16  The Soybean Crush

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In this Chapter we describe the physical process of converting soybeans into meal and oil, as well as the price relationship that is maintained between these highly related commodities. We saw in the chapter, ‘Forecasting Use of Soybeans in the WASDE Balance Sheet,’ that approximately half of the supply of soybeans in the U.S. is crushed into soybean meal and oil. Nearly all of the remainder of soybean supply is exported where most of it will be crushed abroad.

Soybean Oil and Soybean Meal Source: United Soybean Board, Flicker

16.1 Oilseed Processing

Now the most prevalent method for crushing soybeans is a method that uses a solvent to extract the oil from the soybean. Basically, soybeans are pre-treated, then flaked to destroy the cell walls so the solvent can get at the oil in the cells. A crude oil is then further processed refined to remove the solvent and other compounds like glycerin, leaving only pure soybean oil. The soybean flakes, minus the oil are then ground in to meal that can be used as a high protein livestock feed.

Soy Flakes

Source: United Soybean Board, Flicker


Source: United Soybean Board, Flicker

Intermediate Soy Oil Products

Source: United Soybean Board, Flicker

Historically, soybeans were processed by feeding soybeans into a mechanical press that literally squeezed the oil out. This process is less efficient and more time consuming - thus more costly. Nearly all commercially crushed soybeans are done with with the solvent extraction method.

Crushing soybeans yields about 11lbs of oil and 44lbs meal per bushel of soybeans, these yields can vary slightly, but most use these values in the price analysis that will follow.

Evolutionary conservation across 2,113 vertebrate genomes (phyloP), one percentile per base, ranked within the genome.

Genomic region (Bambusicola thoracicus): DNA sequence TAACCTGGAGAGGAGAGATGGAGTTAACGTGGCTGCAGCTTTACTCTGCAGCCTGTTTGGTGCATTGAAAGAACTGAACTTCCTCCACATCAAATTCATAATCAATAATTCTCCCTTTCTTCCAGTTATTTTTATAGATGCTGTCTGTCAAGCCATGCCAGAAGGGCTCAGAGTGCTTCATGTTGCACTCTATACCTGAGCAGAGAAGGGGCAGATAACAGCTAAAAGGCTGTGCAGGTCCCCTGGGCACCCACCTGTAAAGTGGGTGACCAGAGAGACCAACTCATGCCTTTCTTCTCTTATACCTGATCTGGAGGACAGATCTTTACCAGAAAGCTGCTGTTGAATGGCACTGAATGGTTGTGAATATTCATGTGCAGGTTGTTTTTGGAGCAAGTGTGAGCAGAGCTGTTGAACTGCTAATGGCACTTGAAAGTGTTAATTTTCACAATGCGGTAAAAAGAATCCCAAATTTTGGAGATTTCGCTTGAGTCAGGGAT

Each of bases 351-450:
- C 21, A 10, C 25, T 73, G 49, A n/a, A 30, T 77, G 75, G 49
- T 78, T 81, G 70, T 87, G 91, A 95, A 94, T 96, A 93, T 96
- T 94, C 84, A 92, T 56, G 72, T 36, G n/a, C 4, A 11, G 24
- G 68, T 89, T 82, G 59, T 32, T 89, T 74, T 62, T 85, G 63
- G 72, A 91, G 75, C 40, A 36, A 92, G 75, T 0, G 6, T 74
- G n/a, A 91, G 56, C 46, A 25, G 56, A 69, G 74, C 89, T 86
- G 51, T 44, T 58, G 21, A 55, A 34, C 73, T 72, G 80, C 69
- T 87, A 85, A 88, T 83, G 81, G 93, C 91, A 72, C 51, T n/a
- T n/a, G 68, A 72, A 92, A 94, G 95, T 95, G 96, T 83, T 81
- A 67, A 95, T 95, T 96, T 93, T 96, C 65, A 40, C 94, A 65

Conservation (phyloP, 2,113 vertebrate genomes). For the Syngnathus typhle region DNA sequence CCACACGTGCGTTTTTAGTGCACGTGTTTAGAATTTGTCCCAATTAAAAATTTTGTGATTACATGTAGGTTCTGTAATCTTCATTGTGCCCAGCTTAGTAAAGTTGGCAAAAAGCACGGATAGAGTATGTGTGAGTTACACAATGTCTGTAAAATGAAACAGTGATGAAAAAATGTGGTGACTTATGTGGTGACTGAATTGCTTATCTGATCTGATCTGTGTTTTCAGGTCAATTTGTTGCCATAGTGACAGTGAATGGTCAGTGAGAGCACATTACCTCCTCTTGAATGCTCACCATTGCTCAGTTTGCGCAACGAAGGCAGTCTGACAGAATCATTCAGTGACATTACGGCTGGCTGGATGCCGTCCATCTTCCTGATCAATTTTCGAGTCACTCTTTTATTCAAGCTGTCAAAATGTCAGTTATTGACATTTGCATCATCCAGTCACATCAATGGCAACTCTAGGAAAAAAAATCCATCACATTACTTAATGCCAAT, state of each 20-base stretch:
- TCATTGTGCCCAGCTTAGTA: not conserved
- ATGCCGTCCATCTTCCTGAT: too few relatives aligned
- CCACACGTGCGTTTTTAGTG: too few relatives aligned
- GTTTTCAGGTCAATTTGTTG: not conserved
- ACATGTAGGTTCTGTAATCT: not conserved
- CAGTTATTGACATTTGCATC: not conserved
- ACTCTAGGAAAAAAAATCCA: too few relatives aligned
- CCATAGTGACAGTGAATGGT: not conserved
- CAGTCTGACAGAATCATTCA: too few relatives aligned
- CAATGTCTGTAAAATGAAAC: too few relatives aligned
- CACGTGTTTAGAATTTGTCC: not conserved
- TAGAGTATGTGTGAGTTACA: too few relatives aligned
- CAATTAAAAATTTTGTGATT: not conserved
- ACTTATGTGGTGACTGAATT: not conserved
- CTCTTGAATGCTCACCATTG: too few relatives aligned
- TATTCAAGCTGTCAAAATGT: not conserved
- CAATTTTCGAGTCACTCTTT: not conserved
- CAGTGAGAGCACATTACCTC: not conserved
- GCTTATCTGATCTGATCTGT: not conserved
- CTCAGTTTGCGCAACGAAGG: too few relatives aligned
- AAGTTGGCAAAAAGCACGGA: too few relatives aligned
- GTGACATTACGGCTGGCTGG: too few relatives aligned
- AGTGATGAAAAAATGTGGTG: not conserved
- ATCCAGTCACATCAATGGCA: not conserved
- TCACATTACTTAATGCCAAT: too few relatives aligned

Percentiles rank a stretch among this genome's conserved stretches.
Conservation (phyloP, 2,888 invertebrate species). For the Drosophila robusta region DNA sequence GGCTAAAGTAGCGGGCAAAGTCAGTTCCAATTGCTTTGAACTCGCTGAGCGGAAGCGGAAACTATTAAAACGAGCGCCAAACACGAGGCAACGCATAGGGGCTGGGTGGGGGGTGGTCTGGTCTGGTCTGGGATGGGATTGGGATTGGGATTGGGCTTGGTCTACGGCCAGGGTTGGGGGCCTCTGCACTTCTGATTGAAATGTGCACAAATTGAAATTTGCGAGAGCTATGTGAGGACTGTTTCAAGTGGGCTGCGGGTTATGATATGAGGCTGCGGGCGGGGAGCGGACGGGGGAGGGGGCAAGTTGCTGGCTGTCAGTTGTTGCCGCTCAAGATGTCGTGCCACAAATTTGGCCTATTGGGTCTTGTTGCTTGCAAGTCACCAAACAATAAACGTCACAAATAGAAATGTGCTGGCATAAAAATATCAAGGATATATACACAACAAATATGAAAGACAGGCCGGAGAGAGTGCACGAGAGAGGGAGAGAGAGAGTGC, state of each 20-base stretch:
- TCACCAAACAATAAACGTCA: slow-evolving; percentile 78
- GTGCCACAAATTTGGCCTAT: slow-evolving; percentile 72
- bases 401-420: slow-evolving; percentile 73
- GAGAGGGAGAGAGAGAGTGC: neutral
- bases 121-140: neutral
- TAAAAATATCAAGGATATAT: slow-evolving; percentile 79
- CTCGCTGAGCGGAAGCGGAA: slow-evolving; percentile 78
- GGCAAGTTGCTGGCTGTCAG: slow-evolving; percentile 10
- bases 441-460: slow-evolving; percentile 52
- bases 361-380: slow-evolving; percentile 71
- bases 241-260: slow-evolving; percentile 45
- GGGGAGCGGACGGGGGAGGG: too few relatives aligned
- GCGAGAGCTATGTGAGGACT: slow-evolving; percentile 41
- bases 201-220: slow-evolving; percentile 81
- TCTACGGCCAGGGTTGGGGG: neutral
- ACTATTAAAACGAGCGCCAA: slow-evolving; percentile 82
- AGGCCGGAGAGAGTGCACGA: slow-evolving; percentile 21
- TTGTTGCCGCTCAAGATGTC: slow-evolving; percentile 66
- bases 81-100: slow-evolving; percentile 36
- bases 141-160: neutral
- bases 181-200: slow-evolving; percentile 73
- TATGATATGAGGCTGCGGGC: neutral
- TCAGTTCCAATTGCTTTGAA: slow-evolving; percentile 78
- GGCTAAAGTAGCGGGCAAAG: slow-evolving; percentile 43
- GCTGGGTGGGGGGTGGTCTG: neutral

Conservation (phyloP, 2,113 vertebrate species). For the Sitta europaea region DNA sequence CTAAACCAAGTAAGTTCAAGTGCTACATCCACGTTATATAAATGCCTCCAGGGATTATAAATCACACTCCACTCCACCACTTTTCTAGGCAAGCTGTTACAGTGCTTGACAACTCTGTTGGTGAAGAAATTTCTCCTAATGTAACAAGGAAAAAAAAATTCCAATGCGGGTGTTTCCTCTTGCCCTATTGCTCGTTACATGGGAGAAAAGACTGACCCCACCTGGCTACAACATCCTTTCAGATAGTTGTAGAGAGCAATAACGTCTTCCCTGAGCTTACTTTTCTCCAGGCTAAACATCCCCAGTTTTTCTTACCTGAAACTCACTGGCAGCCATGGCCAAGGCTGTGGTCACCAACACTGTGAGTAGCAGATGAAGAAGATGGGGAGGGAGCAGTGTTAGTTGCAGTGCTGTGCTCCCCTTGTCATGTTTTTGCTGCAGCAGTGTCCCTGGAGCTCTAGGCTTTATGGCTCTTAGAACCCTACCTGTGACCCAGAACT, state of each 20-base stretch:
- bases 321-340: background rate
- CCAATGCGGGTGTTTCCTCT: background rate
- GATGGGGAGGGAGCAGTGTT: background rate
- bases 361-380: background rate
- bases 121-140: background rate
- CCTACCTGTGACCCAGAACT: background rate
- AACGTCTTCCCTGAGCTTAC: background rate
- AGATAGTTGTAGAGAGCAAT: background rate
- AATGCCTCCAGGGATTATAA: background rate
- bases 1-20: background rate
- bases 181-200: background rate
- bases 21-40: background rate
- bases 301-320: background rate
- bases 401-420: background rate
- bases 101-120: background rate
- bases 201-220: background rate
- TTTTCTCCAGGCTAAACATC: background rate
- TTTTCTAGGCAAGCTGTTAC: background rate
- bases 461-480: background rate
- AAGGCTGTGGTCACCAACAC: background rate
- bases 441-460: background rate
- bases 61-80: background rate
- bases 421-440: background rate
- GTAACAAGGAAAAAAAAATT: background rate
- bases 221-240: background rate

16.2 Soybean Oil Uses

Soybean oil is used primarily as a food-grade product. It is not usually found in grocery stores as 100% soybean oil, but it will be present in oil branded as ‘cooking oil’ - where it is blended with other edible oils like corn oil and canola (also known as rapeseed) oil. Composition of cooking oil can vary from one purchase to the next as producers of cooking oil can blend the edible oil components based on relative prices.

Soybean oil also can be further processed into partially hydrogenated soybean oil. This is accomplished by literally adding hydrogen to the vegetable oil. The resulting product is widely used in processed food such as baked goods, crackers, frozen foods; it is used in a lot of processed foods generally speaking. It is a perfect ingredient in processed foods because it is solid at room temperature, and essentially never goes bad. If natural vegetable oils were used in processed foods the oil would go rancid in a short period of time.

Use of partially hydrogenated vegetable oils will decrease in coming years. Partially hydrogenated vegetable oils are examples of what is commonly referred to as trans fat in nutritional articles (and on the back of nutrition labels). Trans fat has been shown to increase LDL cholesteral and heart disease (Remig et al. 2010). The FDA announced a ban on most added trans fats in processed foods; the ban is set to take effect by 2018.

Partially Hydrogenated Soybean Oil

Source: United Soybean Board, Flicker

Soybean oil is also used in the production of biodiesel. This amounts to a small percentage of the total soybean oil produced, however.

16.3 Soybean Meal Uses

Soybean meal is used exclusively for livestock feed as a high protein component. Beef cattle, dairy cattle, hogs, and poultry use soybean meal in feed rations. Soybean meal provides a good source of protein, and combined with cereal grains like corn allow a complete balance of essential amino acids that hogs and poultry must have.


Little pigs” by Dusan Bicanski - http://www.public-domain-image.com/public-domain-images-pictures-free-stock-photos/fauna-animals-public-domain-images-pictures/pigs-public-domain-images-pictures/little-pigs.jpg. Licensed under Public Domain via Wikimedia Commons.


Poultry Classes Blog photo - Flickr - USDAgov” by U.S. Department of Agriculture - Poultry Classes Blog photo. Licensed under CC BY 2.0 via Wikimedia Commons.

16.4 Price Relationships